Gomez was detained with his 47-year-old father at a crossing in El Paso, Texas on December 18 and had been transferred to a New Mexico medical center showing signs of sickness on Monday, the CBP said.
Staff diagnosed him with a cold but later discovered a fever. He was discharged at midday, with prescriptions for ibuprofen and the antibiotic amoxicillin.
The boy was later sent back to the hospital suffering from nausea and vomiting. He died shortly before midnight on December 24.
CBP said it had not established the cause of death but would “ensure an independent and thorough review of the circumstances.”
Nielsen said that in the last fiscal year there were six migrant deaths in custody, but no child had died in Border Patrol custody for more than a decade.
“It is now clear that migrants, particularly children, are increasingly facing medical challenges and harboring illness caused by their long and dangerous journey,” she said.
Opposition Democrats reacted to Gomez’s death by accusing Trump — who has made hard-line immigration policies a central plank of his presidency — of demonizing migrants for political gain.
“The Trump administration must be held accountable for this child’s death and all the lives they have put in danger with their intentional chaos and disregard for human life,” Senator Martin Heinrich of New Mexico tweeted.
Nydia Velazquez, a Democratic congresswoman from New York, demanded “accountability” and an end to the White House’s “hateful, dangerous anti-immigrant policies.”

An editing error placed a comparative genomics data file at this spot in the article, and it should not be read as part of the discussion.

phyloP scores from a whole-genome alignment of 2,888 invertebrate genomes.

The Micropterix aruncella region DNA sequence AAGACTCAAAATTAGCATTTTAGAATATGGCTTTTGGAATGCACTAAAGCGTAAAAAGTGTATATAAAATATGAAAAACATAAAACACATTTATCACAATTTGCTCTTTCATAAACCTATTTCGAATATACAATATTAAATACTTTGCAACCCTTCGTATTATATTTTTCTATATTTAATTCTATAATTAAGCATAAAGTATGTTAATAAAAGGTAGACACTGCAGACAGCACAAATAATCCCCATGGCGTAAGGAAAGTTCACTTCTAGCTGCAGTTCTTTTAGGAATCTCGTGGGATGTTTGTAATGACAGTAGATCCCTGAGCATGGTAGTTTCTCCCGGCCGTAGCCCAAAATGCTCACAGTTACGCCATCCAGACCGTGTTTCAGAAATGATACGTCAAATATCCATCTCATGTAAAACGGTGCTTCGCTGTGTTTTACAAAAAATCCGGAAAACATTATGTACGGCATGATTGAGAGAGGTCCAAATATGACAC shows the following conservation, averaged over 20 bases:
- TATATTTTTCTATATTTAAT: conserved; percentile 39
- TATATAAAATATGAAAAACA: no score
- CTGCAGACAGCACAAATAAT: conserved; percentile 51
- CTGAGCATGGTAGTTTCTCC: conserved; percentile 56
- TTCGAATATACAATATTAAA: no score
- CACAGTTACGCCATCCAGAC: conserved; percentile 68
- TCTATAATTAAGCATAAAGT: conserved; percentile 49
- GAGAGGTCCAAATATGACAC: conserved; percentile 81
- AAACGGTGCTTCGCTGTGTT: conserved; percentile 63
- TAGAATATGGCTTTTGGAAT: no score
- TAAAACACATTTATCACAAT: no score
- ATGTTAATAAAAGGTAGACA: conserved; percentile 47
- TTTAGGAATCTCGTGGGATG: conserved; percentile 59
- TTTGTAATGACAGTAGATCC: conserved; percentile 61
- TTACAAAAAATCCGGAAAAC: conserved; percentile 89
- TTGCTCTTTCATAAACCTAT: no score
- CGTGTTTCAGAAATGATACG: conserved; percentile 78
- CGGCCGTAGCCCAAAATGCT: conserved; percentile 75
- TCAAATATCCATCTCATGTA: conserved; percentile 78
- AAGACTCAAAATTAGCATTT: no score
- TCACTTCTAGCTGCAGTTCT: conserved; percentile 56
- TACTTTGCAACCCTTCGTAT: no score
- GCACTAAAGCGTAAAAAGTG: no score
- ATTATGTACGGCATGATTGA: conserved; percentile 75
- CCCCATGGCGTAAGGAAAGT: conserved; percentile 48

The boy’s death came on the same day that Jakelin Caal, a Guatemalan girl who died in US custody, was buried.
Her body arrived on Sunday in San Antonio Secortez, the remote village where her family — members of the indigenous Q’eqchi’ Maya people — live without electricity and other basic services.


UN: Nearly 71 million now displaced by war, violence at home

Updated 14 min 28 sec ago
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UN: Nearly 71 million now displaced by war, violence at home

  • The figures are bound to add fuel to a debate at the intersection of international law, human rights and domestic politics
  • UNHCR said 70.8 million people were forcibly displaced at the end of last year, up from about 68.5 million in 2017

GENEVA: A record 71 million people have been displaced worldwide from war, persecution and other violence, the UN refugee agency said Wednesday, an increase of more than 2 million from last year and an overall total that would amount to the world’s 20th most populous country.
The annual “Global Trends” report released by the UN High Commissioner for Refugees counts the number of the world’s refugees, asylum-seekers and internally displaced people at the end of 2018, in some cases following decades of living away from home.
The figures, coming on the eve of World Refugee Day on Thursday, are bound to add fuel to a debate at the intersection of international law, human rights and domestic politics, especially the movement in some countries, including the US, against immigrants and refugees.
Launching the report, the high commissioner, Filippo Grandi, had a message for US President Donald Trump and other world leaders, calling it “damaging” to depict migrants and refugees as threats to jobs and security in host countries. Often, they are fleeing insecurity and danger themselves, he said.
The report also puts a statistical skeleton onto often-poignant individual stories of people struggling to survive by crossing rivers, deserts, seas, fences and other barriers, natural and man-made, to escape government oppression, gang killings, sexual abuse, militia murders and other such violence at home.